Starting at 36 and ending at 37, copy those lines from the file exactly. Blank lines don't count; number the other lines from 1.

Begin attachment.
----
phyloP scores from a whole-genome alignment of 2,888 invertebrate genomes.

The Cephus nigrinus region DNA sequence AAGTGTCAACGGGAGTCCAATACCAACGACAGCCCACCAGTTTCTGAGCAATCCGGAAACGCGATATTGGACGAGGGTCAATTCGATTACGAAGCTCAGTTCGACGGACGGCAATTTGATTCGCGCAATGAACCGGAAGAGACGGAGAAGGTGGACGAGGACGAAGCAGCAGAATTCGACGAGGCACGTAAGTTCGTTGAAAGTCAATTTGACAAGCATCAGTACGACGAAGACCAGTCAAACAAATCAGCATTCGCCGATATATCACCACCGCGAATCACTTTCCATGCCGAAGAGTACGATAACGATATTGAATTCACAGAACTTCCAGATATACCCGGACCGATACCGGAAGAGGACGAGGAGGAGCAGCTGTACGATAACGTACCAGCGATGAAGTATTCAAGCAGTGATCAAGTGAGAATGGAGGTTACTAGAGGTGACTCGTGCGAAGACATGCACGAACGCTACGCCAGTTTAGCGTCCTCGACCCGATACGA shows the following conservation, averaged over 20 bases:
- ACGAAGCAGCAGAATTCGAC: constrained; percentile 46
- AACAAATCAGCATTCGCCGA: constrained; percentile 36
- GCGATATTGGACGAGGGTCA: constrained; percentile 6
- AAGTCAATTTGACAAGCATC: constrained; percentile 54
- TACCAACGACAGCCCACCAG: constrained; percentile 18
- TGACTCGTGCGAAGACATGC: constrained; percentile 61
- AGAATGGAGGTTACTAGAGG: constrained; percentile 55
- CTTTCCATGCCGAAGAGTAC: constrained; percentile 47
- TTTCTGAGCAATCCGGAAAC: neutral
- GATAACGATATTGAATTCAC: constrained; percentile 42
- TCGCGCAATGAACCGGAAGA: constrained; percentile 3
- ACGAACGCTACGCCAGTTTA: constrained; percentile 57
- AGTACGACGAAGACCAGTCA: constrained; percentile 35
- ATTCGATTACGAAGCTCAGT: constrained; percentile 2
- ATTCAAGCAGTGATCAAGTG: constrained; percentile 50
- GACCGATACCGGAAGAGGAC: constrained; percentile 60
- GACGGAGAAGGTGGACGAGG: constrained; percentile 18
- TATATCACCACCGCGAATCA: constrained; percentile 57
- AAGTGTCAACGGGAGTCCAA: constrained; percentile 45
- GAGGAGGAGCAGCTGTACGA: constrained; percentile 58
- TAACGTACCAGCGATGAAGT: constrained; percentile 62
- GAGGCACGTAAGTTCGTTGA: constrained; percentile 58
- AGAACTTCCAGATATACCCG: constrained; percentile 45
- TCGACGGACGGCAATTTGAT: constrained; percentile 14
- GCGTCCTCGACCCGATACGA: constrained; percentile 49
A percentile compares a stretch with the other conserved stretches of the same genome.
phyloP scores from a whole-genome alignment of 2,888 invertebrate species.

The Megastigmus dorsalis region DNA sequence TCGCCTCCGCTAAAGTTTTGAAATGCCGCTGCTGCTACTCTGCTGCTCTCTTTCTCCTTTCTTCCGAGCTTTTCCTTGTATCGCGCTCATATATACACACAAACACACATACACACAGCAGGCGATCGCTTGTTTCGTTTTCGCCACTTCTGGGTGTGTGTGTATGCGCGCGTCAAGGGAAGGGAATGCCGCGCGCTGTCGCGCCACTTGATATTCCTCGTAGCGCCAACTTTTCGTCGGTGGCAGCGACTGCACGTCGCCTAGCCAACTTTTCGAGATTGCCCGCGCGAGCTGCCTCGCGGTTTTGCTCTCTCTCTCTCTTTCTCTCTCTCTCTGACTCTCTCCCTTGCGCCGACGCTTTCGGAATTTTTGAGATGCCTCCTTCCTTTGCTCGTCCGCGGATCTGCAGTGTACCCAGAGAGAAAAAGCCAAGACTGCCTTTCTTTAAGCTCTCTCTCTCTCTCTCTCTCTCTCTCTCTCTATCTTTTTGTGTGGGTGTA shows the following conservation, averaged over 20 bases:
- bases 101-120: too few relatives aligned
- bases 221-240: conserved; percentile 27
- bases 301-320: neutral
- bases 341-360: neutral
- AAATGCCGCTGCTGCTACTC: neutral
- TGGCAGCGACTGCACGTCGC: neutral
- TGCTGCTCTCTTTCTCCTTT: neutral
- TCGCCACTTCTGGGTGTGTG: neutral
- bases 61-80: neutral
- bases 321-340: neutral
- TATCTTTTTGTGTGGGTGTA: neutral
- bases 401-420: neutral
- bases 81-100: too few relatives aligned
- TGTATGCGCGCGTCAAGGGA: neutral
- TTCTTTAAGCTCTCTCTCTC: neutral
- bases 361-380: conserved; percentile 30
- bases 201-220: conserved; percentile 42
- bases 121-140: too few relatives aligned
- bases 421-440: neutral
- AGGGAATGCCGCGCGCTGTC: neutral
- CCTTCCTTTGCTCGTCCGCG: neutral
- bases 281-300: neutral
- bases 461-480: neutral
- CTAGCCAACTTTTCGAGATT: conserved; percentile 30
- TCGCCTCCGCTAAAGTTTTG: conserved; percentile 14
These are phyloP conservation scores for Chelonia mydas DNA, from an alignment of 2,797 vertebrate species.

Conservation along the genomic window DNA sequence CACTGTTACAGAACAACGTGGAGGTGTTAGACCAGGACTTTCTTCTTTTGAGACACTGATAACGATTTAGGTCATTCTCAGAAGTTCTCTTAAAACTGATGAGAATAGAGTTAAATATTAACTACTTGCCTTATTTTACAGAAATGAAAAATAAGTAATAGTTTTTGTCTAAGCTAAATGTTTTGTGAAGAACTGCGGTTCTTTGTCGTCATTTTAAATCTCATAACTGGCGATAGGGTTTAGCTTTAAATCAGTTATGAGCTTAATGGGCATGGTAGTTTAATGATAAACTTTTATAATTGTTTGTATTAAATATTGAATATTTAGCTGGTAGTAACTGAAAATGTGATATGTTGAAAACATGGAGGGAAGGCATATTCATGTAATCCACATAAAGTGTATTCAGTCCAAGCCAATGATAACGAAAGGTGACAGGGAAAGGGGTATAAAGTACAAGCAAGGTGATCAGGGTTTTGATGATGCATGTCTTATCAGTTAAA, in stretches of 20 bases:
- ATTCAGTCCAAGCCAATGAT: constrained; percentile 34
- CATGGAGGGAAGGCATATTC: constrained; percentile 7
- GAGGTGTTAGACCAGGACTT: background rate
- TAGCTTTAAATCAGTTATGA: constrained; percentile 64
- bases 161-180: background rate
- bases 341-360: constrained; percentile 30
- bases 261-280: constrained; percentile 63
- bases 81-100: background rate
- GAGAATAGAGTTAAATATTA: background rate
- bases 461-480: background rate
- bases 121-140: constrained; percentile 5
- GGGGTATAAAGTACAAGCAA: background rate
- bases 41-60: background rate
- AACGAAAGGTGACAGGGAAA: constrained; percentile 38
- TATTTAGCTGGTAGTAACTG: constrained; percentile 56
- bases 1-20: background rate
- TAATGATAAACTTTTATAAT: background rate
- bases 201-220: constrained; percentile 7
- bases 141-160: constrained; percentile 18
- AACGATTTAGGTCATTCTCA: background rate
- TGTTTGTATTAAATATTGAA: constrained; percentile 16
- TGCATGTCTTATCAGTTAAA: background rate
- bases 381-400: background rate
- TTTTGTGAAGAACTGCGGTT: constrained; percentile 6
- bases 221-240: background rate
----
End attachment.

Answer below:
- TGGCAGCGACTGCACGTCGC: neutral
- TGCTGCTCTCTTTCTCCTTT: neutral